Peonies are long-lived perennials that produce gorgeous blooms and dark green, deer-resistant foliage. No matter which types of peonies you grow, properly fertilizing peonies has many benefits. In this article, I’ll discuss all the ins and outs of feeding peony plants, including the best products, timing, and techniques to use to get the job done right.
The benefits of fertilizing peonies
Providing the proper balance of nutrients to your peony plants has many benefits. Yes, peonies are tough plants, but without proper nutrition, you could have floppy stems, weak plants, and reduced flower production. Plants that have adequate nutrition, on the other hand, produce thicker, sturdier stems and more flower buds. Their leaves are a dark, lustrous green (instead of a pale, soft green).
Properly fertilizing peonies also results in healthier plants that are more resistant to drought and less prone to fungal diseases like botrytis (gray mold) and powdery mildew. Fertilizing can also help keep the soil’s pH in the proper target range for peonies (6.5 to 7).
Whether you grow common garden peonies (Paeonia lactiflora), woodland peonies (Paeonia japonica), tree peonies (Paeonia suffruticosa) or one of the many other species, hybrids, and cultivars available on the market, the tips on fertilizing peonies found in this article apply.
Start with compost
As is the case for most perennial garden plants, the best source of nutrition for your peonies is the organic matter in the soil around their roots. As the soil microbes process the organic matter, they release a broad array of plant nutrients into the soil for plant use. Add a one-inch-thick layer of compost to your garden beds each season and it will not only add organic matter and improve soil structure, it will also provide nutrients to your peony plants.
Some gardeners even use compost as a mulch to help reduce weeds around perennials and other plants. Do not apply compost (or any other mulch) directly on top of your peony plants or snug up against the young stems. Instead, sprinkle the compost around the new shoots or make a “donut” of compost around the crown of the plant. This helps prevent the crown rot that can settle in when mulch is piled on top of plants.
In addition to compost, you should also feed your plants with a granular fertilizer. Let’s discuss that next.
When is the best time for fertilizing peonies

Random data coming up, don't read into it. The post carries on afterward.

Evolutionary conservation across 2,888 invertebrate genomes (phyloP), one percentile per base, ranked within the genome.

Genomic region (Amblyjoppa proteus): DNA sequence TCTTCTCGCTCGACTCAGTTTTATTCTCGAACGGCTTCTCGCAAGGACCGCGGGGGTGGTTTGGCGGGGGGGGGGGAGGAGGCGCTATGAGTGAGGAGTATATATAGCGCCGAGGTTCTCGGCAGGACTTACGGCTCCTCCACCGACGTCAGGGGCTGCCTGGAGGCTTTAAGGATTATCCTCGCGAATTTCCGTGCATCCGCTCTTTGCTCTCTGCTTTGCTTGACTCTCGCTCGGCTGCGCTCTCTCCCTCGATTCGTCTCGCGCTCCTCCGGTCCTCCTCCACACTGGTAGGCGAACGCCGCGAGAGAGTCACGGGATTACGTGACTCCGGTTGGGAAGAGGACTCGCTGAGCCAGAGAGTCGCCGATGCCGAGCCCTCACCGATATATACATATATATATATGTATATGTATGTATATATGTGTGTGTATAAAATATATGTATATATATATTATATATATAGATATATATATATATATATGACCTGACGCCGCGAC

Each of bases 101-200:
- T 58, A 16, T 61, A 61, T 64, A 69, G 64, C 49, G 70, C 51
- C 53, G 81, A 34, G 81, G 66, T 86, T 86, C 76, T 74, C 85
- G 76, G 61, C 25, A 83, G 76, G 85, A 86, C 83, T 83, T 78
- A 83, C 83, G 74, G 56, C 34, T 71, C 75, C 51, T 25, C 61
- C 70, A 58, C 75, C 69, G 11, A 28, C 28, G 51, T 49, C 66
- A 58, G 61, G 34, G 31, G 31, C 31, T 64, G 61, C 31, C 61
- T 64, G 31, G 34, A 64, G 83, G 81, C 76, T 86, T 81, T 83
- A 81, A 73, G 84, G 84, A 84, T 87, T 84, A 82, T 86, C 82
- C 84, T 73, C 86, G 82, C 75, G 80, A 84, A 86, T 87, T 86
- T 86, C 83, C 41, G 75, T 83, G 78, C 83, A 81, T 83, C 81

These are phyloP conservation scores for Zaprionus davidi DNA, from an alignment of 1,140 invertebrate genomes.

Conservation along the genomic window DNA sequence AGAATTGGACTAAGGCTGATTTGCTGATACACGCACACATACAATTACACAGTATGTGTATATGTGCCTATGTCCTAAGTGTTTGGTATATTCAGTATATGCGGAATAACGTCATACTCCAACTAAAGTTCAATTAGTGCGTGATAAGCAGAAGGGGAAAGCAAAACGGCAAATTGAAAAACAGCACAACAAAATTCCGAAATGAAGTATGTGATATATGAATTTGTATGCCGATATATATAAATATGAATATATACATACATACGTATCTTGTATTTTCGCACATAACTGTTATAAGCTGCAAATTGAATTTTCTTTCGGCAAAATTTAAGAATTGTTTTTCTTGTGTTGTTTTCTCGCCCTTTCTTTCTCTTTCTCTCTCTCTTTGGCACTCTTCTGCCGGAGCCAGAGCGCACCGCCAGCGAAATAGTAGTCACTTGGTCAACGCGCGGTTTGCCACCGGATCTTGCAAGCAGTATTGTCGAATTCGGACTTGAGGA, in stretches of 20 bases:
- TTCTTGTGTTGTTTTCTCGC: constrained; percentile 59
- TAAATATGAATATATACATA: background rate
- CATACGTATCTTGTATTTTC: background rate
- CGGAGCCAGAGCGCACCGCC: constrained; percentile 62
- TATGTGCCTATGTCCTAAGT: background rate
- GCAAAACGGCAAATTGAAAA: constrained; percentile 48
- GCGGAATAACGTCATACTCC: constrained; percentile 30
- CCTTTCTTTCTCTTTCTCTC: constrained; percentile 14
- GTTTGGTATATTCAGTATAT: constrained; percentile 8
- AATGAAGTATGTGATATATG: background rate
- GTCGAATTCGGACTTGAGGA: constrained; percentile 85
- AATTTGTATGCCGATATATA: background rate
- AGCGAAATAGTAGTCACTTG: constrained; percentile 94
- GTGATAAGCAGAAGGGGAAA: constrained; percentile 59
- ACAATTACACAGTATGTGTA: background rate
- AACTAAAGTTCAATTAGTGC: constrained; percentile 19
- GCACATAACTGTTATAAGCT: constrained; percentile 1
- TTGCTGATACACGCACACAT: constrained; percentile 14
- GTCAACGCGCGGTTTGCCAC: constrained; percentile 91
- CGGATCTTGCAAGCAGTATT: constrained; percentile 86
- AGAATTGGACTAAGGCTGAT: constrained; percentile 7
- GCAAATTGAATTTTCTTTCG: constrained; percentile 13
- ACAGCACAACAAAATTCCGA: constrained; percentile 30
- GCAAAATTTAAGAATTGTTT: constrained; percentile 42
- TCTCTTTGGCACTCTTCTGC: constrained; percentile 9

There are two ideal times for fertilizing peonies with a granular fertilizer.
- In the early spring, when the new growth of the emerging peony stems is about 12-16 inches (30-40 cm) tall. Feeding peonies at this time supports the current year’s growth, enhances hardiness and resilience, and improves root growth.
- The second time to fertilize peonies is immediately after the flowers fade. Fertilizing at this point in the growing season supports healthy foliage that provides carbohydrates to the roots throughout the rest of the growing season. These carbohydrates encourage the production of “eyes” on the thick peony roots and can result in more blooms the following growing season.
While some gardeners fertilize at both of these times, I find that one feeding per year – at either of these times – is more than adequate, especially if you use a slow-release fertilizer that provides nutrients for a long period of time (more on these in a bit).
For me, fertilizing at the earlier time – when the new shoots are 12-16 inches tall – is easier to do, since the ground is very exposed and it’s easy to see where you’re applying the fertilizer. However, these young shoots are more prone to fertilizer burn than the established stems are later in the season. This is not to say that one time is significantly better than the other (there’s only a few weeks difference between them after all); I’m merely trying to stress that there are pros and cons to both times. Choose which suits you and your garden best.
The best peony fertilizers
While adding compost to garden beds is always a great idea, you should also consider adding a granular peony fertilizer on a yearly basis. Peony fertilizer should contain all three macronutrients (nitrogen, phosphorus, and potassium) in the right balance (see the next section for a discussion of NPK ratios), along with a hearty supply of trace elements and minerals, including calcium and magnesium to help strengthen the stems.
Some gardeners opt to use a bulb fertilizer, but I find that a slow-release granular organic fertilizer does a better job. I like to use a general perennial fertilizer, like Flower-Tone or Jobe’s Organics Annuals & Perennials. Fertilizing peonies with perennial fertilizers such as these or others that are OMRI (Organic Materials Review Institute) certified, is a great organic option if you want to keep synthetic chemical fertilizers out of your garden.
Water-soluble fertilizer options, such as liquid kelp or a general all-purpose liquid fertilizer, are another possible choice. These products are mixed with irrigation water and applied to the plants on a more frequent basis. But liquid fertilizers need to be applied more frequently as they are available for only a short period of time. I find them to be more useful for annual plants than for perennials like peonies. The best fertilizer for peonies is a slower-release granular fertilizer that feeds for weeks, instead of for days.
What NPK ratio is optimum for peonies?